“We have to look beyond public listed markets. That has been one of the major transformations over the entire period. We have fulfilled our potential allocation to private equity, and increased our allocation to property in the broader sense, including timberland and farmland”, recounts Franzén.
He believes that those types of assets provide “cleaner” diversification than public listed ones. “We do not necessarily expect that part of the portfolio to give much higher return over the long-term on average, but we do expect them to add value in a different way.”
Secondly, AP2 has focused on factor investing and alternative risk premia. Large portions of both the Swedish and the global equity portfolio are invested in factor-based strategies. Franzén, who has been chairman of the EDHEC-Risk Institute’s international advisory board, says the term ‘smart beta’ is a misnomer. The emphasis in factor investing should be on avoiding over-exposure to ‘lazy beta’, or inefficient market cap-weighted indices.
Whether factor investing works because of demonstrable risk factors or behavioural biases, does not matter, according to Franzén. What matters is that factor investing works and that it has to be done in a certain way.
He stresses that implementation and governance are key, saying: “One thing is to be exposed to a factor, another thing is to be rewarded for the exposure to that factor. Factors are really time dependent, and that is the reason why we get exposure to them as part of our strategic portfolio.”
Franzén adds: “The challenge of doing that is to be aware that things can change fundamentally, and you have to be open to reconsider your thoughts on a factor. But I think there is a more serious risk that you throw out a factor at the wrong time if it does not pay off.”
In other words, AP2 takes a strategic, rather than tactical, approach. “We think about it in a more macroeconomic-oriented way, taking a monetary policy cycle point of view,” adds Franzén.
The alternative risk premia (ARP) portfolio – which accounts for 3% of total assets – is invested in currency carry, merger arbitrage, convertible arbitrage, short volatility, insurance-linked securities and dividend futures.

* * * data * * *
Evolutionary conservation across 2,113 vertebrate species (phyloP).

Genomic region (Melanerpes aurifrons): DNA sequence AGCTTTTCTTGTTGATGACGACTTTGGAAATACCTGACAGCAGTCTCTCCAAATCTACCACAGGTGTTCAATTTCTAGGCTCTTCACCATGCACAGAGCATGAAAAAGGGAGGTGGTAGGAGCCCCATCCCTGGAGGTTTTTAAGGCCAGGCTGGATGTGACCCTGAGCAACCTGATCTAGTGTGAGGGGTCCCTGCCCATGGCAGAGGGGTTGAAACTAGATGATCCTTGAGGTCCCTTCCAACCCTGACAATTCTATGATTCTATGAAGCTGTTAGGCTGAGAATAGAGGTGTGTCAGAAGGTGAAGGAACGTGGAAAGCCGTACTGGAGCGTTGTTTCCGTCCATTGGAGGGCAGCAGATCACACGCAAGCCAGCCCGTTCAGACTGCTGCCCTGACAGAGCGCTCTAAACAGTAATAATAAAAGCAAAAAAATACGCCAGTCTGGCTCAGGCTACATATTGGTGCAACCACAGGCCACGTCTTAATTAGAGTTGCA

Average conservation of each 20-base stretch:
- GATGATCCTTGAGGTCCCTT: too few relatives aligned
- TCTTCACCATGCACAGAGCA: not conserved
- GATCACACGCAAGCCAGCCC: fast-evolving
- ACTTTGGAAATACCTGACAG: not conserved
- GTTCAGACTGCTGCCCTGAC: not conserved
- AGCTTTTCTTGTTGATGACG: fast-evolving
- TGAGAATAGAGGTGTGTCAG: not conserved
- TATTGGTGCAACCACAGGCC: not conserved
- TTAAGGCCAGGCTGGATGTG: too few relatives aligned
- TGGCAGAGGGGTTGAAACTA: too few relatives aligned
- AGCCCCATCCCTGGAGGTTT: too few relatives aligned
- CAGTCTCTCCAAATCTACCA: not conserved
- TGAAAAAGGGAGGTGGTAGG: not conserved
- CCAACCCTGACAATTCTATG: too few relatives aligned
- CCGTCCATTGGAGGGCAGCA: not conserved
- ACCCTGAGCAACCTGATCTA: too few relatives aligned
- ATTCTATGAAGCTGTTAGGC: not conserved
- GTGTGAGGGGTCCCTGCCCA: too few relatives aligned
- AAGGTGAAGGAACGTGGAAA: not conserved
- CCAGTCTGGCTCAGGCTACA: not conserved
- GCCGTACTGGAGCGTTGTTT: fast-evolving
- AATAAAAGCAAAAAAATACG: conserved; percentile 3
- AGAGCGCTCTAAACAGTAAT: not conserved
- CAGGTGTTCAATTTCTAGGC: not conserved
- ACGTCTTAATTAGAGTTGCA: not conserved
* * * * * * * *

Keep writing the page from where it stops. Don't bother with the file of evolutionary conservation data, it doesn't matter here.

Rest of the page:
The allocation to the ARP is a result of AP2’s understanding of academic research on hedge funds, according to Franzén. As an asset class, AP2 sees hedge funds are somewhat problematic, as they may produce “lower or even negative alpha” than other more traditional strategies, “when proper considerations in terms of risk factors and distributions are made.”
Yet, by using what Franzén calls “financial engineering” skills, pension funds should be able to obtain hedge fund-like returns. By financial engineering, he means techniques that allow investors to get systematic exposure to risk premia and factors efficiently.
He says: “If you want to build a factor portfolio, you cannot just expose your portfolio to a set of factors in a simplistic way. You have to construct your portfolio. And it is important to have financial engineering skills on your own, or to be able to extract them from managers.”
Finding uncorrelated strategies and attractive illiquid assets, admits Franzén, has become more difficult over the years. But, that is no reason to stop searching, says Franzén, as there is evidence that the illiquidity premium associated with them has materialised. “However, we should be a bit more cautious going forward, and not take it for granted that we will have very high returns in the future, such as the ones we have seen from our real estate portfolio,” he concludes.